We opt to use the thin plate spline [1] (TPS) to cover a broad range of spatial transformations that are capable of locally manipulating face images. TPS has parameters for mapping source landmarks to their corresponding . We first scale coordinates to lie inside the range where is the top left corner and is the bottom right corner of the image. We assume all coordinates are continuous values since TPS has no restriction on the continuity of the coordinates because of the differentiable bilinear interpolation [12].

We set the value of for the FLM attack to 100. For the GFLM we do not set any limit for the amount of displacement since the structural condition developed in Section 3.4 is enough to preserve the similarity of the generated adversarial examples. Therefore, we set for the GFLM attack to zero. To further condition the model to generate realistic faces, we perform an extra modification for the symmetric parts, such as eyes. We set an equal scale and an equal vertical position for these parts. Other conditions can be applied by slightly changing Equation 9. For example, instead of manipulating the horizontal location of the eyes independently, one can change the horizontal distance between them to preserve the natural symmetry.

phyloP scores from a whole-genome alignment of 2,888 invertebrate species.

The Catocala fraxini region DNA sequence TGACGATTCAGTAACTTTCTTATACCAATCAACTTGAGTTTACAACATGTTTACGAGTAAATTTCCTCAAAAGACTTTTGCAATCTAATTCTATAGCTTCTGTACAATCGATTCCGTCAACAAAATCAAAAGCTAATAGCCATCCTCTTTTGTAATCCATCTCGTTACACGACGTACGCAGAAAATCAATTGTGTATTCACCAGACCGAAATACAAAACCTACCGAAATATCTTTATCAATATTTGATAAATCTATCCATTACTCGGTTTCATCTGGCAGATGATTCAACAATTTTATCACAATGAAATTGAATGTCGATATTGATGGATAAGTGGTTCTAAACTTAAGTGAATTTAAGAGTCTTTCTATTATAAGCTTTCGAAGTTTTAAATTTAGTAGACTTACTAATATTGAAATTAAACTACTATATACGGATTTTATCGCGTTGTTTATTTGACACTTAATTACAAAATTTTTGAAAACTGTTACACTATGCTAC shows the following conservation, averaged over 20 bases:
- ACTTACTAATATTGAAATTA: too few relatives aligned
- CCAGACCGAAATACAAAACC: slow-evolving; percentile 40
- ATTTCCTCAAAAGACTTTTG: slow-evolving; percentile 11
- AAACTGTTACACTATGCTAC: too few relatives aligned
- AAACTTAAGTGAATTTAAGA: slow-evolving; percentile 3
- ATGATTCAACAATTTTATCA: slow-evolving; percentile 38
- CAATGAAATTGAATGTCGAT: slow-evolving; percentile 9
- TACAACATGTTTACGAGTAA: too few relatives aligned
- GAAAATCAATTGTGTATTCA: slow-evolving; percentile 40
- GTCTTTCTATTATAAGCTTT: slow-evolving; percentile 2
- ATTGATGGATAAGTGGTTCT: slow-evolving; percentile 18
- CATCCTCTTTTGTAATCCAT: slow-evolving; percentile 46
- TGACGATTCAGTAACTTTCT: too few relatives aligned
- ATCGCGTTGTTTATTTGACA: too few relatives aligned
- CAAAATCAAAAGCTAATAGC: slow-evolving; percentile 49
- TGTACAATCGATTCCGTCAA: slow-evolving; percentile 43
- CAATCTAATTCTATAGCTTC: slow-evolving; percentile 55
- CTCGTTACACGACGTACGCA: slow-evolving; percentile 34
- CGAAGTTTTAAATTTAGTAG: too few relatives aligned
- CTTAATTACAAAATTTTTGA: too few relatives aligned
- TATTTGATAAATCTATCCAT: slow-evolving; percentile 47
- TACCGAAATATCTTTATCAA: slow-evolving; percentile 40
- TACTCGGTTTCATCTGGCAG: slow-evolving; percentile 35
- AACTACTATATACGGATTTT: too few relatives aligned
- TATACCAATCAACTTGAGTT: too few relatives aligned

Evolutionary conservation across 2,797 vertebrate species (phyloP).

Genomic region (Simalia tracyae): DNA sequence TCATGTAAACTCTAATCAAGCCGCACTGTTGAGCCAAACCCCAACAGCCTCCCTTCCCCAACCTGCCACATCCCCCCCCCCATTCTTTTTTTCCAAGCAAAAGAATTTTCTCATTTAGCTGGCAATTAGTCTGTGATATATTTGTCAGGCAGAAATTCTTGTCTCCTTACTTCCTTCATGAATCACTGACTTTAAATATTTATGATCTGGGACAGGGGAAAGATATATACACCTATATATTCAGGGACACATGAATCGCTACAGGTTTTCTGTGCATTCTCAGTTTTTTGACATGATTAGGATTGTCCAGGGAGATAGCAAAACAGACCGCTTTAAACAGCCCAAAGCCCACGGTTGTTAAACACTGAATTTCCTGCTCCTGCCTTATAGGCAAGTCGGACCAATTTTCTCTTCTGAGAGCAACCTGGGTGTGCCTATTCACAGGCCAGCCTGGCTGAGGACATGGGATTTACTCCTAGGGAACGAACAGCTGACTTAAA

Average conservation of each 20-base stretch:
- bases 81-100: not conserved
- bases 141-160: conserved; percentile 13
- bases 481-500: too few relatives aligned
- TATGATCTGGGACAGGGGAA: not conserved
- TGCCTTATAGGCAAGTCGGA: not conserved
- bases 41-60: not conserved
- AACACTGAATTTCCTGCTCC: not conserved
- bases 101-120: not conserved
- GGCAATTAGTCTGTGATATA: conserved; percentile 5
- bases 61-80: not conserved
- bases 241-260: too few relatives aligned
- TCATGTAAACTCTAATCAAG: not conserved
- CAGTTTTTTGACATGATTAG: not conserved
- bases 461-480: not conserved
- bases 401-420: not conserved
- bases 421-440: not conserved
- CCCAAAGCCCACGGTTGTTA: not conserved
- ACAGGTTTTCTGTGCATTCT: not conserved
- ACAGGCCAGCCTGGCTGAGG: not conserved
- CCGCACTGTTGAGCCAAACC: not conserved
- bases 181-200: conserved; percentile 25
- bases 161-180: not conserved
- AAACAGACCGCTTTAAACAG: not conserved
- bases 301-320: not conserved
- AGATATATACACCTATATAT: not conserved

Figure 5: Examples of the adversarial faces generated using FLM and GFLM. For each subject, five images are shown including the original face image (middle face), the result of GFLM (right face), the result of FLM (right image), displacement field for GFLM (left field) and displacement field for FLM (right field). Tags on the bottom left of images show the probability of the true class. Green and red tags denote the correct and incorrect classified samples respectively.

4.2 Interpolated Perturbation

Figure 6: Normalized probability of the true classes based on interpolating the eight variables of face geometry defined in Section 4.2.

The geometry of the face is unique and provides highly discriminative information for face recognition. In this section, we perform an experiment to evaluate how spatially manipulating the face regions affects the performance of a face recognition system. We extract landmarks for all faces in the CASIA-WebFace [34] dataset and define eight variables based on the geometric properties of the face regions. The first four variables are the translation-based variables which are: 1) horizontal distance between the eyes and eyebrows, 2) vertical location of the eyes and eyebrows, 3) horizontal location of the nose, 4) horizontal location of the mouth. The second set of variables are the scale-related variables and are as follows: 5) scale of the jaw, 6) scale of the mouth, 7) scale of the nose, and 8) scale of the eyes. We interpolated each of these variables independently to measure the influence of each on the performance of the face recognition model. Figure 4 shows several examples of the interpolation.